Thursday, October 22, 2015

Interview with Elizabeth Gilbert

For our guest post this week, enjoy this interview between the incomparable Elizabeth Gilbert, author of Eat, Pray, Love and a new book on creativity, Big Magic, and Brooke Warner of SheWrites Press. Filled with her trademark wisdom, wit, and inspiring advice for writers, this interview with Liz is pure joy.  

This post is part of a series with Elizabeth Gilbert leading up to a SheWrites co-sponsored event with her: Writing, Truth and Community in Napa Valley on Nov. 7, 2015. 

In preparation for our upcoming Elizabeth Gilbert LIVE workshop event – Writing, Truth and Community in Napa Valley on Nov. 7 – I interviewed the always amazing Elizabeth Gilbert. Liz is best known for her best-selling memoir Eat, Pray, Love, which sold more than 10 million copies worldwide. She’s also the author of six other books including two novels, another memoir, a collection of short stories and a biography and now Big Magic, which is her first self-help book though you’d never know it.

This is just a small excerpt of what we talked about—and an example of the types of inspiring nuggets you'll get all day long at the Elizabeth Gilbert Live event in Napa this November.
Here's what Liz had to say about capturing the creativity in your own life and finding inspiration in everything.
BW: When and how did you become an ambassador for creativity?

LG: Accidentally. Like most interesting things in life, I’ve been engaged forever in my own mind with these questions, about how to live the most sane and generative and joyful possible relationship with creativity because of the work I’ve been doing my whole life. It took me a long time before I was willing to share with people some of the ways I believe creativity is engaged with us, much less with the ways we’ve engaged with it.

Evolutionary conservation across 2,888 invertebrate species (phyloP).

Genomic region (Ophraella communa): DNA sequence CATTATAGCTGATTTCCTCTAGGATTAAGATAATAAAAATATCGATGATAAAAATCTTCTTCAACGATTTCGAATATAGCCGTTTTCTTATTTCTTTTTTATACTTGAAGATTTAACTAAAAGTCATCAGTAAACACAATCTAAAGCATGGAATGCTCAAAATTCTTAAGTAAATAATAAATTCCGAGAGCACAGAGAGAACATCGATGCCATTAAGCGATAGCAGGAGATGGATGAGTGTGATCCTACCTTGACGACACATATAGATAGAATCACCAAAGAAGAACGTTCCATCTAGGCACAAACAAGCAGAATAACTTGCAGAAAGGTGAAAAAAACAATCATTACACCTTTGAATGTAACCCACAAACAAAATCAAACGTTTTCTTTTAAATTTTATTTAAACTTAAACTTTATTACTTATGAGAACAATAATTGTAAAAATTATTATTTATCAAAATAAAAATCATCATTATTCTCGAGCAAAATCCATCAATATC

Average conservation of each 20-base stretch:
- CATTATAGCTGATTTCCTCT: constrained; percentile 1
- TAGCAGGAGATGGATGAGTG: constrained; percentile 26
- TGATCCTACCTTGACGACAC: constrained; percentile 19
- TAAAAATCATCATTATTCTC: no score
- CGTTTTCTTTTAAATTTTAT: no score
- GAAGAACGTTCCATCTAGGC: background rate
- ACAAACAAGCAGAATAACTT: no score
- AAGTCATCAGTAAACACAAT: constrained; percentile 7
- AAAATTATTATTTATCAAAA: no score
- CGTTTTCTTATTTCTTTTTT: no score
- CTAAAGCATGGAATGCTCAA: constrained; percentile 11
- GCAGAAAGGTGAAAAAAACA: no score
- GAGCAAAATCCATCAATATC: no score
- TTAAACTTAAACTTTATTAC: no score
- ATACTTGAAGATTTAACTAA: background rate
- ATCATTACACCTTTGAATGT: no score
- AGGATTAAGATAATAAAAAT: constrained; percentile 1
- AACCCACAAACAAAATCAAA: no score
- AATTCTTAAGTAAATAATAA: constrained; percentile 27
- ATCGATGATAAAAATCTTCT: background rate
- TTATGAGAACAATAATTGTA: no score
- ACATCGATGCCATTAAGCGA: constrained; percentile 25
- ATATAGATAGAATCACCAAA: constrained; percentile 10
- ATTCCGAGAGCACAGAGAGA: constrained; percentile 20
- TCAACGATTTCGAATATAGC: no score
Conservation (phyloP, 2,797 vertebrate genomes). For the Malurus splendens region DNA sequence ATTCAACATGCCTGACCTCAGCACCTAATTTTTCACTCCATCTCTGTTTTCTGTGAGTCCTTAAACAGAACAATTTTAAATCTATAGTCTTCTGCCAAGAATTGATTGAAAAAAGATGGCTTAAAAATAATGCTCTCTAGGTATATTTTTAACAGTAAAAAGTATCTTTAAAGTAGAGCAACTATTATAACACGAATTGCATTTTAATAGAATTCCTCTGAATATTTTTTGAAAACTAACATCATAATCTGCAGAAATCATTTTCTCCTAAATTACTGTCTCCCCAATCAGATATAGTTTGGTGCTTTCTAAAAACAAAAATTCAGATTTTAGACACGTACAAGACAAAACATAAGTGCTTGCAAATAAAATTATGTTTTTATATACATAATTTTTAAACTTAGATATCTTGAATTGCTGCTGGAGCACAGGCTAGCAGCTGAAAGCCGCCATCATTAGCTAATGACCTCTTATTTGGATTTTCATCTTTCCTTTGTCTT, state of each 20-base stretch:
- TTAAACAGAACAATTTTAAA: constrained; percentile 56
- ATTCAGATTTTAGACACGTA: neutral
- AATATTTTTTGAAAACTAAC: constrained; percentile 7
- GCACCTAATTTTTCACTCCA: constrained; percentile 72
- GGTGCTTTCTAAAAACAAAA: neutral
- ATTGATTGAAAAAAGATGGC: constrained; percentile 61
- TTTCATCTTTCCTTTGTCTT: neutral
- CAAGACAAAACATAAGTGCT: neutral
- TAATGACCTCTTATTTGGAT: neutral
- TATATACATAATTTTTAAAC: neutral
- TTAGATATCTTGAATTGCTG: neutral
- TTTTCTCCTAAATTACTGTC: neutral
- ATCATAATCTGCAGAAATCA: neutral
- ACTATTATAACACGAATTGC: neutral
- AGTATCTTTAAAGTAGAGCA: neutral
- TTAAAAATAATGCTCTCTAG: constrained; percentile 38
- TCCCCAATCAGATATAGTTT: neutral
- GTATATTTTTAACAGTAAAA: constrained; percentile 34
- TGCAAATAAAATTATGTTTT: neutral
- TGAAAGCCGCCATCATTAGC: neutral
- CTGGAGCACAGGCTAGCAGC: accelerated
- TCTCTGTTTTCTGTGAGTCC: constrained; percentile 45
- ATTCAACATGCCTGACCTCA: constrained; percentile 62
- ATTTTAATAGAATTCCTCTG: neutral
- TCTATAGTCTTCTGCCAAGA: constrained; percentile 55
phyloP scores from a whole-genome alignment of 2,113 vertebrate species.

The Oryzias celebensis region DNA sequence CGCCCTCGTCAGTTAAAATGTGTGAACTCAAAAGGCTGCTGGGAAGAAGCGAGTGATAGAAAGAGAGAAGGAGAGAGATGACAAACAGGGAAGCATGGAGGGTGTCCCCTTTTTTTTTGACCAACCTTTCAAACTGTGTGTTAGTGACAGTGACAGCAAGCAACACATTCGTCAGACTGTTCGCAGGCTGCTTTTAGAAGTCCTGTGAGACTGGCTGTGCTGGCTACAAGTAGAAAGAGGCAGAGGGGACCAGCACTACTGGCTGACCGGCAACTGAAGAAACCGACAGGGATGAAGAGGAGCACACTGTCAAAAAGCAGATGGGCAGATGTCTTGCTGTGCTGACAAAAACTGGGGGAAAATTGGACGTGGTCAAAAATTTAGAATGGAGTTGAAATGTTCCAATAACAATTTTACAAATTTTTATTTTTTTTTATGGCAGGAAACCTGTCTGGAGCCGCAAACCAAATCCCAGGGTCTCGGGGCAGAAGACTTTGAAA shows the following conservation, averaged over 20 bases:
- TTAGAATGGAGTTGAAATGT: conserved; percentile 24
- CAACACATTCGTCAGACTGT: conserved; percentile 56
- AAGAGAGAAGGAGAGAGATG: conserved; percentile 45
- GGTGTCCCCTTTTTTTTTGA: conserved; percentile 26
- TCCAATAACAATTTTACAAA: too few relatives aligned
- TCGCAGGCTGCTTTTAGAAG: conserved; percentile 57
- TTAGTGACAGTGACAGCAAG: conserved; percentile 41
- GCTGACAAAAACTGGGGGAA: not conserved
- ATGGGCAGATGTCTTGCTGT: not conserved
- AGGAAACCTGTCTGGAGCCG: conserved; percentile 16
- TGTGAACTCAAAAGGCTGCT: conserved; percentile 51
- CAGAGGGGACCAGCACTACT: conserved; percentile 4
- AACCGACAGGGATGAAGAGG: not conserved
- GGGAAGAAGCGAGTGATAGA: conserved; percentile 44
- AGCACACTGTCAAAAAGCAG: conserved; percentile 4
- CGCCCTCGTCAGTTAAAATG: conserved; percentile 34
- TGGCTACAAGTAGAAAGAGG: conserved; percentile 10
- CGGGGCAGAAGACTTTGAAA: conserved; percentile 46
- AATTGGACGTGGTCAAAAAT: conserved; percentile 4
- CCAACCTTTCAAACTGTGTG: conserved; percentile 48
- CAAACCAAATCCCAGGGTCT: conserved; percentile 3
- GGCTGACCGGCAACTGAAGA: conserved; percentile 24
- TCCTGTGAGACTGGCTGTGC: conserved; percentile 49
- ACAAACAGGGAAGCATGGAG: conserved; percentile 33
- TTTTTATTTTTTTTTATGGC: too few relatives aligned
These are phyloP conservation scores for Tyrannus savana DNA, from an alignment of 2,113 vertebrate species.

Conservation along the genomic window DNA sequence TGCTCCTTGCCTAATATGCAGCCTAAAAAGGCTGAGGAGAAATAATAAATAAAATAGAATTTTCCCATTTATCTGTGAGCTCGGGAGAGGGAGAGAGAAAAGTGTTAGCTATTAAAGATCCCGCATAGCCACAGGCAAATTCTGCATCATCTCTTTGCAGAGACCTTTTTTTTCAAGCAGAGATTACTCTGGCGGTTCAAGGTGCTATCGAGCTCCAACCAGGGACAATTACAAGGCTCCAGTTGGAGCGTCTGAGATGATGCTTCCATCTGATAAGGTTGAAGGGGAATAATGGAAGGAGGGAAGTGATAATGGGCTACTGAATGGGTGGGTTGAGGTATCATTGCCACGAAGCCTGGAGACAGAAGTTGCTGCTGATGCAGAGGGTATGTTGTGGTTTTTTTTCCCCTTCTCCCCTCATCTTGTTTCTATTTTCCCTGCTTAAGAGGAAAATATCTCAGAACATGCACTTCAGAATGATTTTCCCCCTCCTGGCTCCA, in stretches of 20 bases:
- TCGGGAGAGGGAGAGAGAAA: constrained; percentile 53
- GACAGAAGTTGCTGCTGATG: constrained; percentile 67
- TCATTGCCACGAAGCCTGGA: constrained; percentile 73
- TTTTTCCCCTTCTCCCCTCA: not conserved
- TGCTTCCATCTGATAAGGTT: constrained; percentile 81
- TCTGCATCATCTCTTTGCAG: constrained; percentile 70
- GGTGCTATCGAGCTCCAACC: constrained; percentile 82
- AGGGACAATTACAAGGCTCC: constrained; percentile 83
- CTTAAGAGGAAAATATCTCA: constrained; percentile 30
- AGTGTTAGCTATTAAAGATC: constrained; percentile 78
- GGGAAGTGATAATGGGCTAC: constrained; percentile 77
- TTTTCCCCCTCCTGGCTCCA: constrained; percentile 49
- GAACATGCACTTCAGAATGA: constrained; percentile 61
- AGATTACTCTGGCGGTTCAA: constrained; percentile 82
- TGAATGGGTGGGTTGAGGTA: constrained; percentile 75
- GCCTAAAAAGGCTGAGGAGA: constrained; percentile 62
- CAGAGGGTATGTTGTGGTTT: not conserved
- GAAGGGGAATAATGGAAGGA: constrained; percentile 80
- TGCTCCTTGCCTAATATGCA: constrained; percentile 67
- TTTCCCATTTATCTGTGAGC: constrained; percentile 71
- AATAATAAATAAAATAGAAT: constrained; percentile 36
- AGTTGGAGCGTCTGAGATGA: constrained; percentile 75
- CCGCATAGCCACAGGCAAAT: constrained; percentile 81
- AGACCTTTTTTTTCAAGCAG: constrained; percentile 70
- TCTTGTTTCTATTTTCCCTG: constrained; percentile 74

But then I gave a Ted Talk in 2009, that it ended up being watched by millions of people, where I basically did talk about genies and fairies and some of the more magical, mystical aspects of creativity, and people were so responsive to it. After that I felt like I had a sign around my neck that said, “Please come to me with your questions and anxieties about creativity,” because people started to bring me all their obstacles and issues and their curiosities, and so at some point it felt like the most efficient thing to do would be to sit down and put it all in one book and lay it out there, and if was useful to people they were welcome to make use to it, and if not, you know, as you were. No hard feelings!


BW: Do you have a preferred genre?

LG: The most difficult genre for me is writing novels, but it’s also the most rewarding. It’s difficult because you have to invent an entire world, but it’s also tremendously exciting because you get to invent an entire world. So you have a lot of pressure on yourself because you have to create a whole universe and make it sound plausible, but you also have all the power in that universe. I feel like I’m at the height of my power whenever I write fiction.

BW: What’s your advice to writers who want to cross genres?

LG: My advice is please, try to get out of your genre and out of your rut, and try to remember that there are so many different kinds of writing, but in the end it’s all the same—it’s all just storytelling.

BW: How did your Facebook community inspire your book?

LG: I can say that this book would not exist in this form without the engagement that I’ve had on that Facebook page over the last three or four years, without a doubt.